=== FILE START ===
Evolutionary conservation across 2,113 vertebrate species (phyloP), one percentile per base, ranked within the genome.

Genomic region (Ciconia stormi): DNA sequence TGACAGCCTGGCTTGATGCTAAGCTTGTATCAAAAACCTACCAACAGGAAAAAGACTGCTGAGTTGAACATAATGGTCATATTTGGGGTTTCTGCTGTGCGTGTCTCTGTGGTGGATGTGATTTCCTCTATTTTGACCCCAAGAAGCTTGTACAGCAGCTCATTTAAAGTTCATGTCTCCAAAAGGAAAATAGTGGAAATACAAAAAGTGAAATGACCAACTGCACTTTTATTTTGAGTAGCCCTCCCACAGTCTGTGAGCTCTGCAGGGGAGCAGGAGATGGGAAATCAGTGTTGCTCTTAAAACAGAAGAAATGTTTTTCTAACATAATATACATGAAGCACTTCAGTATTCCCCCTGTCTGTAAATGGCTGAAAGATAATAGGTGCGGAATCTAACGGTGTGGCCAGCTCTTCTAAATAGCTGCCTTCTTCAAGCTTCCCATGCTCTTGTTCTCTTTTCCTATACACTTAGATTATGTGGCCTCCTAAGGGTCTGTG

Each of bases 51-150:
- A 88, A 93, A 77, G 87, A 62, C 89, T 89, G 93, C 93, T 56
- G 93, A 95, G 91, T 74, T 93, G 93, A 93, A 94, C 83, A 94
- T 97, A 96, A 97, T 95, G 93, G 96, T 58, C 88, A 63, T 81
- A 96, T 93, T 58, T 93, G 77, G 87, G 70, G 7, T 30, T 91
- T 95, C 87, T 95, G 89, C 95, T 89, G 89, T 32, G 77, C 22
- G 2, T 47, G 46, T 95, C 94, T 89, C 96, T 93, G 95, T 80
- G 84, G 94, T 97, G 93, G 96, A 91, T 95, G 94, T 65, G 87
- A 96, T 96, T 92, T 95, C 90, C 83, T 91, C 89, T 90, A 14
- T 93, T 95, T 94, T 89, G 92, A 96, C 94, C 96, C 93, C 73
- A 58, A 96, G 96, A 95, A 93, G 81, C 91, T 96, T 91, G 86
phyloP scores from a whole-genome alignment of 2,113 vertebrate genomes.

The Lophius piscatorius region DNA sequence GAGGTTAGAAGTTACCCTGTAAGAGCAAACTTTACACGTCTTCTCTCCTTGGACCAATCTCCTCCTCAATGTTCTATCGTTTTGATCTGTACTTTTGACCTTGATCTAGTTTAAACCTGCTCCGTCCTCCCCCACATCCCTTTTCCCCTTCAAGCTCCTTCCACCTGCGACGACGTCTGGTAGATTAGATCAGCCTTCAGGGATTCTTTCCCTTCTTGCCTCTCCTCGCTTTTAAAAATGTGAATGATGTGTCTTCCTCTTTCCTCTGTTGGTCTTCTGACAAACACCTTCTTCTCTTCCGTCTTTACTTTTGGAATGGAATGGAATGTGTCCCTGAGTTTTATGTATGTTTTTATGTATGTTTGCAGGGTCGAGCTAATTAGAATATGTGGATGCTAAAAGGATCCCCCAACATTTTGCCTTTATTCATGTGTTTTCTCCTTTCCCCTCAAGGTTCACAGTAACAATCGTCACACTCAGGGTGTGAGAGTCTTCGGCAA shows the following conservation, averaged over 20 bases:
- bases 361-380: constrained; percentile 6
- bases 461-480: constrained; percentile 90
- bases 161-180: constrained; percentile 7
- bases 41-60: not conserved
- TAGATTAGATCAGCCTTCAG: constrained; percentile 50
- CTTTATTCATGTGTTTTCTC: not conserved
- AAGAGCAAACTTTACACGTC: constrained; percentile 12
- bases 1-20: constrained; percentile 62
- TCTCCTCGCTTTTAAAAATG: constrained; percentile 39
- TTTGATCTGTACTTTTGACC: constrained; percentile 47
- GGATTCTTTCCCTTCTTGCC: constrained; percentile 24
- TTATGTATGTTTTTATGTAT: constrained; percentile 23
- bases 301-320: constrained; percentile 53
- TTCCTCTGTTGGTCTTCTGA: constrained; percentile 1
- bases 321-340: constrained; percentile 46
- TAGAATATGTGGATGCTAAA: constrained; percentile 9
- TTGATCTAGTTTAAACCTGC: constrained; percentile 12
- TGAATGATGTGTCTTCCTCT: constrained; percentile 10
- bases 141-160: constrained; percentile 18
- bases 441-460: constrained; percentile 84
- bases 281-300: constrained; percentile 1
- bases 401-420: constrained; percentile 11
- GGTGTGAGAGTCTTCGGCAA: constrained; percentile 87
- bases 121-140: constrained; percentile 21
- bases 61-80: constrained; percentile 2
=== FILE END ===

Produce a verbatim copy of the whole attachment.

Evolutionary conservation across 2,113 vertebrate species (phyloP), one percentile per base, ranked within the genome.

Genomic region (Ciconia stormi): DNA sequence TGACAGCCTGGCTTGATGCTAAGCTTGTATCAAAAACCTACCAACAGGAAAAAGACTGCTGAGTTGAACATAATGGTCATATTTGGGGTTTCTGCTGTGCGTGTCTCTGTGGTGGATGTGATTTCCTCTATTTTGACCCCAAGAAGCTTGTACAGCAGCTCATTTAAAGTTCATGTCTCCAAAAGGAAAATAGTGGAAATACAAAAAGTGAAATGACCAACTGCACTTTTATTTTGAGTAGCCCTCCCACAGTCTGTGAGCTCTGCAGGGGAGCAGGAGATGGGAAATCAGTGTTGCTCTTAAAACAGAAGAAATGTTTTTCTAACATAATATACATGAAGCACTTCAGTATTCCCCCTGTCTGTAAATGGCTGAAAGATAATAGGTGCGGAATCTAACGGTGTGGCCAGCTCTTCTAAATAGCTGCCTTCTTCAAGCTTCCCATGCTCTTGTTCTCTTTTCCTATACACTTAGATTATGTGGCCTCCTAAGGGTCTGTG

Each of bases 51-150:
- A 88, A 93, A 77, G 87, A 62, C 89, T 89, G 93, C 93, T 56
- G 93, A 95, G 91, T 74, T 93, G 93, A 93, A 94, C 83, A 94
- T 97, A 96, A 97, T 95, G 93, G 96, T 58, C 88, A 63, T 81
- A 96, T 93, T 58, T 93, G 77, G 87, G 70, G 7, T 30, T 91
- T 95, C 87, T 95, G 89, C 95, T 89, G 89, T 32, G 77, C 22
- G 2, T 47, G 46, T 95, C 94, T 89, C 96, T 93, G 95, T 80
- G 84, G 94, T 97, G 93, G 96, A 91, T 95, G 94, T 65, G 87
- A 96, T 96, T 92, T 95, C 90, C 83, T 91, C 89, T 90, A 14
- T 93, T 95, T 94, T 89, G 92, A 96, C 94, C 96, C 93, C 73
- A 58, A 96, G 96, A 95, A 93, G 81, C 91, T 96, T 91, G 86
phyloP scores from a whole-genome alignment of 2,113 vertebrate genomes.

The Lophius piscatorius region DNA sequence GAGGTTAGAAGTTACCCTGTAAGAGCAAACTTTACACGTCTTCTCTCCTTGGACCAATCTCCTCCTCAATGTTCTATCGTTTTGATCTGTACTTTTGACCTTGATCTAGTTTAAACCTGCTCCGTCCTCCCCCACATCCCTTTTCCCCTTCAAGCTCCTTCCACCTGCGACGACGTCTGGTAGATTAGATCAGCCTTCAGGGATTCTTTCCCTTCTTGCCTCTCCTCGCTTTTAAAAATGTGAATGATGTGTCTTCCTCTTTCCTCTGTTGGTCTTCTGACAAACACCTTCTTCTCTTCCGTCTTTACTTTTGGAATGGAATGGAATGTGTCCCTGAGTTTTATGTATGTTTTTATGTATGTTTGCAGGGTCGAGCTAATTAGAATATGTGGATGCTAAAAGGATCCCCCAACATTTTGCCTTTATTCATGTGTTTTCTCCTTTCCCCTCAAGGTTCACAGTAACAATCGTCACACTCAGGGTGTGAGAGTCTTCGGCAA shows the following conservation, averaged over 20 bases:
- bases 361-380: constrained; percentile 6
- bases 461-480: constrained; percentile 90
- bases 161-180: constrained; percentile 7
- bases 41-60: not conserved
- TAGATTAGATCAGCCTTCAG: constrained; percentile 50
- CTTTATTCATGTGTTTTCTC: not conserved
- AAGAGCAAACTTTACACGTC: constrained; percentile 12
- bases 1-20: constrained; percentile 62
- TCTCCTCGCTTTTAAAAATG: constrained; percentile 39
- TTTGATCTGTACTTTTGACC: constrained; percentile 47
- GGATTCTTTCCCTTCTTGCC: constrained; percentile 24
- TTATGTATGTTTTTATGTAT: constrained; percentile 23
- bases 301-320: constrained; percentile 53
- TTCCTCTGTTGGTCTTCTGA: constrained; percentile 1
- bases 321-340: constrained; percentile 46
- TAGAATATGTGGATGCTAAA: constrained; percentile 9
- TTGATCTAGTTTAAACCTGC: constrained; percentile 12
- TGAATGATGTGTCTTCCTCT: constrained; percentile 10
- bases 141-160: constrained; percentile 18
- bases 441-460: constrained; percentile 84
- bases 281-300: constrained; percentile 1
- bases 401-420: constrained; percentile 11
- GGTGTGAGAGTCTTCGGCAA: constrained; percentile 87
- bases 121-140: constrained; percentile 21
- bases 61-80: constrained; percentile 2